Maintaining the service availability and monitoring the resource metrics is vital for any service operations. With monitoring processes, OroCloud ensures service continuity, efficient troubleshooting, and proactive resource management.

Monitoring Tools


In OroCloud, the main monitoring tool is Stackdriver – the cloud service for monitoring applications hosted on Google Cloud Platform (GCP). Stackdriver is tightly integrated with GCP, requires minimal efforts for implementation and support, and generates no overhead for monitoring services and resources.

NewRelic, Blackfire and Quanta (Supported)

While Stackdriver is proven to be powerful and flexible monitoring tool, OroCloud team can provide NewRelic, Blackfire or Quanta monitoring solutions for customer convenience.

Other tools, including proprietary suites and systems, need additional discovery before committing to implementation and support.

Monitoring Guidelines

Metrics Statistics

There is a predefined set of metrics defined for every node with the specific function described in the sections below.

Generic GCE Linux Node

Stackdriver collects the following list of metrics for any node that is running on the Linux OS: CPU utilization, % Load average Memory usage, % Disk usage, % Swap usage, % Disk I/O, bytes per second Network traffic, bytes per second Open TCP connections Processes count

DB Node

For the database, the following metrics are collected (note that the metrics may vary depending on the version of the database system):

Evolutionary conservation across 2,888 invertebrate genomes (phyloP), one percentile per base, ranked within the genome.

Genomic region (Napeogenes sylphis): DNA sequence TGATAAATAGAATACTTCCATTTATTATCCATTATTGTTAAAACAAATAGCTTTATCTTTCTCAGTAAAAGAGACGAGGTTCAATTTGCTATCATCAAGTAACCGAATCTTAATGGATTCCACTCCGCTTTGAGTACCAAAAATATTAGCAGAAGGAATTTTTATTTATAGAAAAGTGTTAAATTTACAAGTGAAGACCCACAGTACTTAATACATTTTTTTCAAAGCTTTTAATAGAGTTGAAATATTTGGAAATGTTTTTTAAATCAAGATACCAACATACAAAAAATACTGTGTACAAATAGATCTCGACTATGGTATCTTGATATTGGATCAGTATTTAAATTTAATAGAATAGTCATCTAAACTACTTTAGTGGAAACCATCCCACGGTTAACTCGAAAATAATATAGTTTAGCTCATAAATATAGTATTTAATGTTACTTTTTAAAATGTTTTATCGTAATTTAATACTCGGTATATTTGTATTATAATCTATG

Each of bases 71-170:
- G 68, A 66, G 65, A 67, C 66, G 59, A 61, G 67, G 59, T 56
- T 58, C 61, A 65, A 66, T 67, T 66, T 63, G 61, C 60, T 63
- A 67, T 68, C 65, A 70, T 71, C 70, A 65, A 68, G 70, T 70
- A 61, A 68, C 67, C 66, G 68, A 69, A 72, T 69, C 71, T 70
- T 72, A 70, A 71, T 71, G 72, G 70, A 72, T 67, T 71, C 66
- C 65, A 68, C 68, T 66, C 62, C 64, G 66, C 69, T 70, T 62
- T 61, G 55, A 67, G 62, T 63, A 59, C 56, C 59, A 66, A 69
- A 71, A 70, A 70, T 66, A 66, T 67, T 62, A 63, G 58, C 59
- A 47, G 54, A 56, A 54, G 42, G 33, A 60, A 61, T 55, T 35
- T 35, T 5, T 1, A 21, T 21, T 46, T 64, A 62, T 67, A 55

Connections (count) Select Queries (count) Insert Queries (count) Update Queries (count)


Connections (count) Disk Usage (byte) Commits (count/s) Rollbacks (count/s) Heap Blocks Read Rate (count/s) Heap Cache Hit Rate (count/s) Index Blocks Read Rate (count/s) Index Cache Hit Rate (count/s) Toast Blocks Read Rate (count/s) Toast Cache Hit Rate (count/s) Toast Index Blocks Read Rate (count/s) Toast Index Cache Hit Rate (count/s) Operations [delete, insert, update, heap only update] (count/s) Dead Tuples (count) Live Tuples (count)

Nginx, Elasticsearch, Redis, and RabbitMQ

Other metrics that are collected depend on the system’s monitoring plugins: Nginx monitoring plugin Elasticsearch monitoring plugin Redis monitoring plugin RabbitMQ monitoring plugin


Depending on the Recovery Time Objective, OroCloud classifies alerts by severity as warnings and critical alerts. These types of alerts use separate notification channels and trigger unique recovery flows that are described in the following sections.

Warning Alerts

SLA for Warnings

For warning alerts, the reported issues are resolved in a 12-hour time frame. If it proves to be impossible, a critical incident is created since the issue may affect the production environment availability.

Warnings are sent to the dedicated email distribution list.

Recovery Flow for Warnings

Once the new warning is acknowledged, it is processed immediately, and the reporter is notified of the related root-cause. The progress of the issue and timeframe to resolution are also reported and logged in the comments section of the ticket. Once the issue is resolved, additional details on the resolution steps are provided as well.

Standard Alerting Policies for Warnings

An alert is triggered once the monitoring system predicts that the actual metric value will exceed the threshold in the next 12 hours. The following alerting policies apply to every OroCloud environment:

  • Disk usage – Disk usage is above 80% and has been increasing with the rate of 1% per hour in the last hour
  • Swap – The swap usage registered in the last hour is above 10%
  • HTTP 400 statuses – More than 10% of 400 statuses are observed in the HTTP responses in the last hour